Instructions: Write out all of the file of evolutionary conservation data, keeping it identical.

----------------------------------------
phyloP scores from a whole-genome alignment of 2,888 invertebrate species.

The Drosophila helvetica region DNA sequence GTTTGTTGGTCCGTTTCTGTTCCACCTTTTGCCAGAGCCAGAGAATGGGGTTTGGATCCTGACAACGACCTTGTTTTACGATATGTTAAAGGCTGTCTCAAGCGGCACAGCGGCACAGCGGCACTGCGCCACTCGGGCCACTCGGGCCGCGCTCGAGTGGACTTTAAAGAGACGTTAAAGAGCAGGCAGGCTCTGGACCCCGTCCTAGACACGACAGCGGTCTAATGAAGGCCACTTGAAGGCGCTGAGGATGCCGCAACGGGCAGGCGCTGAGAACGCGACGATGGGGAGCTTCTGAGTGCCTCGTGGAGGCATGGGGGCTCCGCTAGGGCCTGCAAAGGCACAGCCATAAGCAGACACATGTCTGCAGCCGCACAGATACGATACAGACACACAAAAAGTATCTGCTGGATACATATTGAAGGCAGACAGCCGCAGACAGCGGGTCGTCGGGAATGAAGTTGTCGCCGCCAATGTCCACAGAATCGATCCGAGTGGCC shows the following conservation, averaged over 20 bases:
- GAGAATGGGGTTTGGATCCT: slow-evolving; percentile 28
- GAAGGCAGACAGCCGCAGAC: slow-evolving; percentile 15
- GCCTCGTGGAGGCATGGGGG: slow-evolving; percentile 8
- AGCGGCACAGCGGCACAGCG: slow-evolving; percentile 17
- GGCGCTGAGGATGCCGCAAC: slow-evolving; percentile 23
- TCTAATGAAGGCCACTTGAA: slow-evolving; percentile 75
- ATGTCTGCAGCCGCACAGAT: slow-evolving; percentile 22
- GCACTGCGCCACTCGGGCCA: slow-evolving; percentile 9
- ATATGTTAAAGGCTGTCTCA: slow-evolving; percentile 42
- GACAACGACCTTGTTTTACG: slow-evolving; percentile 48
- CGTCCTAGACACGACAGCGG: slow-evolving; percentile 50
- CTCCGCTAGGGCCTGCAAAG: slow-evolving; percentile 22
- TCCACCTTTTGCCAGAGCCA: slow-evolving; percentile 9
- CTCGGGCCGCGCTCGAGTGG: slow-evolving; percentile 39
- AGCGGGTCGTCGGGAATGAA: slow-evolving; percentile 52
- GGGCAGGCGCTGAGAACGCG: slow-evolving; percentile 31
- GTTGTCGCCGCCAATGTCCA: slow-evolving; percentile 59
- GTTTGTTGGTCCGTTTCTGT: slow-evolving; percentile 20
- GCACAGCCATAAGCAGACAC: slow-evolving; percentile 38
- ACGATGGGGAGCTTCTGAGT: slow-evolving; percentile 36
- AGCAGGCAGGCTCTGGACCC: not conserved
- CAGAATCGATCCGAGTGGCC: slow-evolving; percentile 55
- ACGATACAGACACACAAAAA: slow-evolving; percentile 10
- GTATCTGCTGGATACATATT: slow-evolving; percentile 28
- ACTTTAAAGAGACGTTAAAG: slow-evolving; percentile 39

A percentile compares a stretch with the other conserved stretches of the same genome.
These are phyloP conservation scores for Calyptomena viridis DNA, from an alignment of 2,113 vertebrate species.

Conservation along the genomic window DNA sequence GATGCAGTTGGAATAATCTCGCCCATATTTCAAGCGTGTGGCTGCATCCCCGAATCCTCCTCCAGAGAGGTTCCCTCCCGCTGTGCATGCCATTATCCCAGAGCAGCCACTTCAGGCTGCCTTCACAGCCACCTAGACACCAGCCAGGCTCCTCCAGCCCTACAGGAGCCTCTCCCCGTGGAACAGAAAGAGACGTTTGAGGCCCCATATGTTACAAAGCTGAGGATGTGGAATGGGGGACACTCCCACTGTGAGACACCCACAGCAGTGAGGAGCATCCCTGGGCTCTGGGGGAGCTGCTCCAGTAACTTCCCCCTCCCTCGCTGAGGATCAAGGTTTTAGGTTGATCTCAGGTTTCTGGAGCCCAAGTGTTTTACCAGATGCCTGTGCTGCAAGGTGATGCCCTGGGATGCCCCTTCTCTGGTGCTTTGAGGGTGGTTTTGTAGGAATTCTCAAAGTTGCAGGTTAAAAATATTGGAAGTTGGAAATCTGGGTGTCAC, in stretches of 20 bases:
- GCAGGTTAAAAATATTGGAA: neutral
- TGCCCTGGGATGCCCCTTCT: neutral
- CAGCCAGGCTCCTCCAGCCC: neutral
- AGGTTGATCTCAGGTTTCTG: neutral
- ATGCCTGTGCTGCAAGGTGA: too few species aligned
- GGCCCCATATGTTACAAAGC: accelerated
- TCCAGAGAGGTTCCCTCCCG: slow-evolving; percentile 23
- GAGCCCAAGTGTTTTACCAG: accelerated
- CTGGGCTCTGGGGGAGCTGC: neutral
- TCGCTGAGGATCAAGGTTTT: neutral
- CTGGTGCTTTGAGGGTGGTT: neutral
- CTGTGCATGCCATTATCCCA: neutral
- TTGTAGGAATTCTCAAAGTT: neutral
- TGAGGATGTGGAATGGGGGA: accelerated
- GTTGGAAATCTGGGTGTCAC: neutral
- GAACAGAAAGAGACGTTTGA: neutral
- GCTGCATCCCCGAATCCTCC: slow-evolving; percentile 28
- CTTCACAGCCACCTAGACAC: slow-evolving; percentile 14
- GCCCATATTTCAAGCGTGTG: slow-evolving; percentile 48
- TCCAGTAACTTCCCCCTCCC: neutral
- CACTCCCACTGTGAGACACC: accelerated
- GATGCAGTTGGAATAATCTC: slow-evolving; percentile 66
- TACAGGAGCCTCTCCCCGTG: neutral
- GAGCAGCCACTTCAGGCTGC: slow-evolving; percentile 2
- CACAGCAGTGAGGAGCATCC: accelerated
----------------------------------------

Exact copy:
phyloP scores from a whole-genome alignment of 2,888 invertebrate species.

The Drosophila helvetica region DNA sequence GTTTGTTGGTCCGTTTCTGTTCCACCTTTTGCCAGAGCCAGAGAATGGGGTTTGGATCCTGACAACGACCTTGTTTTACGATATGTTAAAGGCTGTCTCAAGCGGCACAGCGGCACAGCGGCACTGCGCCACTCGGGCCACTCGGGCCGCGCTCGAGTGGACTTTAAAGAGACGTTAAAGAGCAGGCAGGCTCTGGACCCCGTCCTAGACACGACAGCGGTCTAATGAAGGCCACTTGAAGGCGCTGAGGATGCCGCAACGGGCAGGCGCTGAGAACGCGACGATGGGGAGCTTCTGAGTGCCTCGTGGAGGCATGGGGGCTCCGCTAGGGCCTGCAAAGGCACAGCCATAAGCAGACACATGTCTGCAGCCGCACAGATACGATACAGACACACAAAAAGTATCTGCTGGATACATATTGAAGGCAGACAGCCGCAGACAGCGGGTCGTCGGGAATGAAGTTGTCGCCGCCAATGTCCACAGAATCGATCCGAGTGGCC shows the following conservation, averaged over 20 bases:
- GAGAATGGGGTTTGGATCCT: slow-evolving; percentile 28
- GAAGGCAGACAGCCGCAGAC: slow-evolving; percentile 15
- GCCTCGTGGAGGCATGGGGG: slow-evolving; percentile 8
- AGCGGCACAGCGGCACAGCG: slow-evolving; percentile 17
- GGCGCTGAGGATGCCGCAAC: slow-evolving; percentile 23
- TCTAATGAAGGCCACTTGAA: slow-evolving; percentile 75
- ATGTCTGCAGCCGCACAGAT: slow-evolving; percentile 22
- GCACTGCGCCACTCGGGCCA: slow-evolving; percentile 9
- ATATGTTAAAGGCTGTCTCA: slow-evolving; percentile 42
- GACAACGACCTTGTTTTACG: slow-evolving; percentile 48
- CGTCCTAGACACGACAGCGG: slow-evolving; percentile 50
- CTCCGCTAGGGCCTGCAAAG: slow-evolving; percentile 22
- TCCACCTTTTGCCAGAGCCA: slow-evolving; percentile 9
- CTCGGGCCGCGCTCGAGTGG: slow-evolving; percentile 39
- AGCGGGTCGTCGGGAATGAA: slow-evolving; percentile 52
- GGGCAGGCGCTGAGAACGCG: slow-evolving; percentile 31
- GTTGTCGCCGCCAATGTCCA: slow-evolving; percentile 59
- GTTTGTTGGTCCGTTTCTGT: slow-evolving; percentile 20
- GCACAGCCATAAGCAGACAC: slow-evolving; percentile 38
- ACGATGGGGAGCTTCTGAGT: slow-evolving; percentile 36
- AGCAGGCAGGCTCTGGACCC: not conserved
- CAGAATCGATCCGAGTGGCC: slow-evolving; percentile 55
- ACGATACAGACACACAAAAA: slow-evolving; percentile 10
- GTATCTGCTGGATACATATT: slow-evolving; percentile 28
- ACTTTAAAGAGACGTTAAAG: slow-evolving; percentile 39

A percentile compares a stretch with the other conserved stretches of the same genome.
These are phyloP conservation scores for Calyptomena viridis DNA, from an alignment of 2,113 vertebrate species.

Conservation along the genomic window DNA sequence GATGCAGTTGGAATAATCTCGCCCATATTTCAAGCGTGTGGCTGCATCCCCGAATCCTCCTCCAGAGAGGTTCCCTCCCGCTGTGCATGCCATTATCCCAGAGCAGCCACTTCAGGCTGCCTTCACAGCCACCTAGACACCAGCCAGGCTCCTCCAGCCCTACAGGAGCCTCTCCCCGTGGAACAGAAAGAGACGTTTGAGGCCCCATATGTTACAAAGCTGAGGATGTGGAATGGGGGACACTCCCACTGTGAGACACCCACAGCAGTGAGGAGCATCCCTGGGCTCTGGGGGAGCTGCTCCAGTAACTTCCCCCTCCCTCGCTGAGGATCAAGGTTTTAGGTTGATCTCAGGTTTCTGGAGCCCAAGTGTTTTACCAGATGCCTGTGCTGCAAGGTGATGCCCTGGGATGCCCCTTCTCTGGTGCTTTGAGGGTGGTTTTGTAGGAATTCTCAAAGTTGCAGGTTAAAAATATTGGAAGTTGGAAATCTGGGTGTCAC, in stretches of 20 bases:
- GCAGGTTAAAAATATTGGAA: neutral
- TGCCCTGGGATGCCCCTTCT: neutral
- CAGCCAGGCTCCTCCAGCCC: neutral
- AGGTTGATCTCAGGTTTCTG: neutral
- ATGCCTGTGCTGCAAGGTGA: too few species aligned
- GGCCCCATATGTTACAAAGC: accelerated
- TCCAGAGAGGTTCCCTCCCG: slow-evolving; percentile 23
- GAGCCCAAGTGTTTTACCAG: accelerated
- CTGGGCTCTGGGGGAGCTGC: neutral
- TCGCTGAGGATCAAGGTTTT: neutral
- CTGGTGCTTTGAGGGTGGTT: neutral
- CTGTGCATGCCATTATCCCA: neutral
- TTGTAGGAATTCTCAAAGTT: neutral
- TGAGGATGTGGAATGGGGGA: accelerated
- GTTGGAAATCTGGGTGTCAC: neutral
- GAACAGAAAGAGACGTTTGA: neutral
- GCTGCATCCCCGAATCCTCC: slow-evolving; percentile 28
- CTTCACAGCCACCTAGACAC: slow-evolving; percentile 14
- GCCCATATTTCAAGCGTGTG: slow-evolving; percentile 48
- TCCAGTAACTTCCCCCTCCC: neutral
- CACTCCCACTGTGAGACACC: accelerated
- GATGCAGTTGGAATAATCTC: slow-evolving; percentile 66
- TACAGGAGCCTCTCCCCGTG: neutral
- GAGCAGCCACTTCAGGCTGC: slow-evolving; percentile 2
- CACAGCAGTGAGGAGCATCC: accelerated